Report

Scaling playful learning: How cities can reimagine public spaces to support children and families

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The COVID-19 pandemic has affected almost every aspect of daily life, but presents an added burden on children and families. Closures of schools and child care facilities have had dramatic impacts on the lives of children and put a strain on caregivers to meet children’s developmental needs at home. This in combination with economic instability and social isolation is a recipe for toxic stress, which can have long-term negative effects on brain development and health.1 These cascading effects of the pandemic are widespread, but are disproportionately affecting families living in communities challenged by decades of discrimination and disinvestment—and are very likely to widen already existing educational equity gaps in worrisome ways.2

Prior to the onset of the pandemic, children typically spent only about 20 percent of their waking hours in the classroom.3 Even so, policymakers and educational leaders have invested most of their time and resources on top-down reforms to improve access to and quality of formal learning spaces (e.g., classroom instruction). If such efforts—though vital—were too narrow previously, COVID-19 makes it even more apparent that children need a wider range of enriching learning opportunities, including in the places they go every day. This is particularly true for children in under-resourced communities, who may have limited access to music lessons, summer camps, children’s museums, and other educational activities and environments outside of school. Given what we know about the importance of healthy and positive child-caregiver interactions for child development and the long-term effects of quality early learning experiences on economic mobility, this puts these children at a significant disadvantage relative to their higher income peers.4

As cities plan for what will be a drawn-out and uncertain recovery process, we hope they can use this guidance to engage communities around a more expansive vision for how and where learning takes place—and to build stronger, more resilient communities in the decades to come.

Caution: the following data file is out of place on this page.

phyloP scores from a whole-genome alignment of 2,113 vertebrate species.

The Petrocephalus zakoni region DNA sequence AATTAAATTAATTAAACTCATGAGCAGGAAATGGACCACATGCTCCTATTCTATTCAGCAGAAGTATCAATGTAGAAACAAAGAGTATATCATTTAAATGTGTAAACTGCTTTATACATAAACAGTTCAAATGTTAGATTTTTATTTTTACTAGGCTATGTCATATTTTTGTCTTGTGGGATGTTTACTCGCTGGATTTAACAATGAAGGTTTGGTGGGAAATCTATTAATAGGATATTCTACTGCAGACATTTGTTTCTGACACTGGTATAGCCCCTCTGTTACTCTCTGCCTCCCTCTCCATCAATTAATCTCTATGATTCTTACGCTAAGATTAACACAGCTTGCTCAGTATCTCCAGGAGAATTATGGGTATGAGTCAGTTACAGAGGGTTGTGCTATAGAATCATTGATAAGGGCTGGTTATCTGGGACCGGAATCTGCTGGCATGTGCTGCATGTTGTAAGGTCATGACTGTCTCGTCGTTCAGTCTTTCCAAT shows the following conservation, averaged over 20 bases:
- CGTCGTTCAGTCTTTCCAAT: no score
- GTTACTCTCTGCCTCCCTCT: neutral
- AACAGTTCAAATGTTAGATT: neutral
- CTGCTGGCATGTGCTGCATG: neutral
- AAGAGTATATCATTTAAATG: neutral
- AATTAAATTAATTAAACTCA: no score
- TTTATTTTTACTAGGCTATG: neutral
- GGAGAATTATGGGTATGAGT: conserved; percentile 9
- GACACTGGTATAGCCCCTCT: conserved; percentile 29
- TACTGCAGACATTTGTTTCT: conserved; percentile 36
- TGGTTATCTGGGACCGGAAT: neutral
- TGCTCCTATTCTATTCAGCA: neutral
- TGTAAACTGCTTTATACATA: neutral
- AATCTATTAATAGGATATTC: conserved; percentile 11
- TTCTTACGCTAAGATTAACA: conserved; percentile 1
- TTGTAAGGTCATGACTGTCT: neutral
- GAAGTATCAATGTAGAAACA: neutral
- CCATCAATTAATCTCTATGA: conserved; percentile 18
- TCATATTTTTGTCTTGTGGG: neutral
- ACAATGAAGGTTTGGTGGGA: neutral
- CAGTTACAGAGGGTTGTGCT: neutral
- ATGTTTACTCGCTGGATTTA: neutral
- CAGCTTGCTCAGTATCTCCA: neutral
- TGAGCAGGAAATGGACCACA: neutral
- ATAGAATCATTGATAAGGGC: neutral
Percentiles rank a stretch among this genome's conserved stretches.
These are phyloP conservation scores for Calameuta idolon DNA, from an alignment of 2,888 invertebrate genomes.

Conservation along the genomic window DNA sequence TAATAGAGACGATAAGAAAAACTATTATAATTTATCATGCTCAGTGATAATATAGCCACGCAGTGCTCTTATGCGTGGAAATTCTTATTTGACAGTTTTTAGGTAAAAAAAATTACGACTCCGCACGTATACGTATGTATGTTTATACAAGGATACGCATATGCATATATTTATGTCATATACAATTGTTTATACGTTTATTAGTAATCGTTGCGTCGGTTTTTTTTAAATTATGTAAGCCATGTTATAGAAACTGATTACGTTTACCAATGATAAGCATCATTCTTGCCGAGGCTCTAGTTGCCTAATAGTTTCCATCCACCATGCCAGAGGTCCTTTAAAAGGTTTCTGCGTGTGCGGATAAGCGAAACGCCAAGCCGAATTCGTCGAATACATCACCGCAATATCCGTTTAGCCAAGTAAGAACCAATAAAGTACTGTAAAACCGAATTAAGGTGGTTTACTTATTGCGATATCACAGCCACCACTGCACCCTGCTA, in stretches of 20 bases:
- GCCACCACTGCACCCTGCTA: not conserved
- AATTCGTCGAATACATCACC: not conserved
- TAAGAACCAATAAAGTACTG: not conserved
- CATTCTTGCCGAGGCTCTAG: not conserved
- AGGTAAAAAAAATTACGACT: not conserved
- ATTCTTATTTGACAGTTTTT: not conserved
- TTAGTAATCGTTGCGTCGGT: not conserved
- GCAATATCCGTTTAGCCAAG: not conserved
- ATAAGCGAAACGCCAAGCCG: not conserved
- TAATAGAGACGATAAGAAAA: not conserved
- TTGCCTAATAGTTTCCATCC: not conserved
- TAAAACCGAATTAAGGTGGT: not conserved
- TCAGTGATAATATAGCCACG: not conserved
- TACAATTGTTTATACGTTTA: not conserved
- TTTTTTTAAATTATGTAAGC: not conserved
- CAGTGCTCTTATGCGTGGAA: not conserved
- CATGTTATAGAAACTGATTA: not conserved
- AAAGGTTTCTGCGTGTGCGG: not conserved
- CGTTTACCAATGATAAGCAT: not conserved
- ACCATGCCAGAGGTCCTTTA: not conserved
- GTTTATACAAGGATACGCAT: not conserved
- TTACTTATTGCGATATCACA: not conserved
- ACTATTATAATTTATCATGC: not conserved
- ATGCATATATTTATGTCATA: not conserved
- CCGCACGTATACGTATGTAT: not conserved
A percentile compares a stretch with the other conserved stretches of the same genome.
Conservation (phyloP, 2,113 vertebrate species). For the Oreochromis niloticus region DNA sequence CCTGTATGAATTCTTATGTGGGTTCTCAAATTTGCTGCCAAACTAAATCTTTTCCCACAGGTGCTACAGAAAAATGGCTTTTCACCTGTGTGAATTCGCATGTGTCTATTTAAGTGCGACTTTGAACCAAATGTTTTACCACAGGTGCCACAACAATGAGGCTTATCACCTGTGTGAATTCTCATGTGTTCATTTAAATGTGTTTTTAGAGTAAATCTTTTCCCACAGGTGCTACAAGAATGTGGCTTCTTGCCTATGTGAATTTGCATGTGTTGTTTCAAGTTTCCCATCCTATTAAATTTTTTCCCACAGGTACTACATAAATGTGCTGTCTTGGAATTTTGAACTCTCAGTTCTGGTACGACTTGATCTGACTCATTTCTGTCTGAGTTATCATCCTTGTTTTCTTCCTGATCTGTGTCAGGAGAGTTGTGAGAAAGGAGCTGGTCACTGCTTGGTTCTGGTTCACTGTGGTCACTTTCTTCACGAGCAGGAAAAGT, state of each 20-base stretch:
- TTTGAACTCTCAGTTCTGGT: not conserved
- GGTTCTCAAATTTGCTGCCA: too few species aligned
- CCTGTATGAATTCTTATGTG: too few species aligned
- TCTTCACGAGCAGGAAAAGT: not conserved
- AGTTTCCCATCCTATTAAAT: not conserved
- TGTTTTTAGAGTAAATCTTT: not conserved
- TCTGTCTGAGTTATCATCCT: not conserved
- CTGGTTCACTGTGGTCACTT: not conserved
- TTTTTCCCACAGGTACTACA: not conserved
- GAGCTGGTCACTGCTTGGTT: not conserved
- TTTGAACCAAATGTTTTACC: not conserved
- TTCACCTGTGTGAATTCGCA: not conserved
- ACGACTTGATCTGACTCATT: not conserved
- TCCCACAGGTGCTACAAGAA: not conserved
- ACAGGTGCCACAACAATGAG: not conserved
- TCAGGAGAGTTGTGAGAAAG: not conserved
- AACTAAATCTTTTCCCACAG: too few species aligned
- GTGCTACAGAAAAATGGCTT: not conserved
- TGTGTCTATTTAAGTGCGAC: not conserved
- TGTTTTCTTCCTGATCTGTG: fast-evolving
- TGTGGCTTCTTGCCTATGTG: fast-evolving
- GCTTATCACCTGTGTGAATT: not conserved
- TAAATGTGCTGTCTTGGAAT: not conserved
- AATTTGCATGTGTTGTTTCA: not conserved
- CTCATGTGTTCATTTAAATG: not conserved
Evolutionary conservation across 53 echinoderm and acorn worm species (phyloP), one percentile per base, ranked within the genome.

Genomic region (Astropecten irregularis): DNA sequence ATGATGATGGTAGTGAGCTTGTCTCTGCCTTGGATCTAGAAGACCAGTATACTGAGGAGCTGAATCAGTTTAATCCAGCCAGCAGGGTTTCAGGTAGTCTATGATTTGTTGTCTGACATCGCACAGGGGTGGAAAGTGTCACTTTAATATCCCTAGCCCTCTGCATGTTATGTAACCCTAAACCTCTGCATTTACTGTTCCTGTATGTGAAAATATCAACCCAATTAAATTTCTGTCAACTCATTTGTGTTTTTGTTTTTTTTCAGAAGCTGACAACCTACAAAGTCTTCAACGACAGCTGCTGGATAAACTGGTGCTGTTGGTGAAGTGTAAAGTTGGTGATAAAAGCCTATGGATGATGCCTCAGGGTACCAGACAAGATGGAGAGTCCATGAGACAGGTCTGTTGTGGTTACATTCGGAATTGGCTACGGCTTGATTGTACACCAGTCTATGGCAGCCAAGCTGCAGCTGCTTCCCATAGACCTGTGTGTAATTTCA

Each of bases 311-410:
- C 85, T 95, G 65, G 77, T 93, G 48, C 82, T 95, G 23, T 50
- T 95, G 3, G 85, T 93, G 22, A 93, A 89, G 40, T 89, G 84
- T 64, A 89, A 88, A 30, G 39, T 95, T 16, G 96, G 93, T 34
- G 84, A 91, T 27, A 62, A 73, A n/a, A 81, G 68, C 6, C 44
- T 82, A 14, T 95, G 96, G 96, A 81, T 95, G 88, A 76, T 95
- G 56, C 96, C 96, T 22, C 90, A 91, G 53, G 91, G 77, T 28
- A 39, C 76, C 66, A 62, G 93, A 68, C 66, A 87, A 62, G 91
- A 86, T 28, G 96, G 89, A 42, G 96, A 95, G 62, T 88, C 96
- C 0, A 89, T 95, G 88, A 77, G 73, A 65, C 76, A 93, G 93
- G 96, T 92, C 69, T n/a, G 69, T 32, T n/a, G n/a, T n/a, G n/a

As cities and regions look to “build back better” in the wake of COVID-19, it is imperative that they consider a far more holistic approach to child development that addresses the inequities in our current systems. This means supporting new and creative ways to foster and sustain learning beyond the classroom, including in public spaces where children spend time waiting—like bus stops or laundromats—or go on a regular basis to purchase food and other essentials. One innovative approach to bringing education into the public realm is through playful learning—child-directed activities that often include learning goals initiated or designed by an adult.

This paper is intended to help better explain the process of designing, implementing, and maintaining playful learning programs and installations that encourage the development of critical skills and child-caregiver connections for all children, but especially those living in underserved neighborhoods. It begins by describing Playful Learning Landscapes (PLL)an initiative that uniquely marries the science of learning with urban design and placemaking to support adult-child interaction and neighborhood engagement in places where children and families regularly spend time. The paper then summarizes key takeaways from 14 interviews with national nonprofit organizations and city and community leaders who champion playful approaches to building more child-friendly cities; it outlines five steps cities can take to adopt and scale playful learning in their communities.5 These include:

As cities plan for what will be a drawn-out and uncertain recovery process, we hope they can use this guidance to engage communities around a more expansive vision for how and where learning takes place—and to build stronger, more resilient communities in the decades to come.

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Photo credit: Sahar Coston-Hardy

Footnotes

  1. Jack P. Shonkoff, Andrew S. Garner, Benjamin S. Siegel, Mary I. Dobbins, Marian F. Earls, Laura McGuinn, John Pascoe, David L. Wood, Committee on Psychosocial Aspects of Child and Family Health, and Committee on Early Childhood, Adoption, and Dependent Care. "The lifelong effects of early childhood adversity and toxic stress." Pediatrics 129, no. 1 (2012): e232-e246.
  2. Iqbal, Syedah Aroob, Joao Pedro Azevedo, Koen Geven, Amer Hasan, and Harry A. Patrinos, “We should avoid flattening the curve in education – Possible scenarios for learning loss during the school lockdowns.” 2020. https://blogs.worldbank.org/education/we-should-avoid-flattening-curve-education-possible-scenarios-learning-loss-during-school.
  3. Meltzoff, Andrew N., Patricia K. Kuhl, Javier Movellan, and Terrence J. Sejnowski. "Foundations for a new science of learning." Science 325, no. 5938 (2009): 284-288.
  4. Elango, Sneha, Jorge Luis Garcia, James J. Heckman, and Andres Hojman, “Early childhood education,” IZA Discussion Papers, No. 9476, Institute for the Study of Labor (IZA).
  5. The interviews explored the participants’ perspectives on how public, private, and civic sectors support and advance playful learning approaches, drawing from their experiences in Philadelphia, Pittsburgh, Detroit, Baltimore, Chicago, Milwaukee, and Tel Aviv.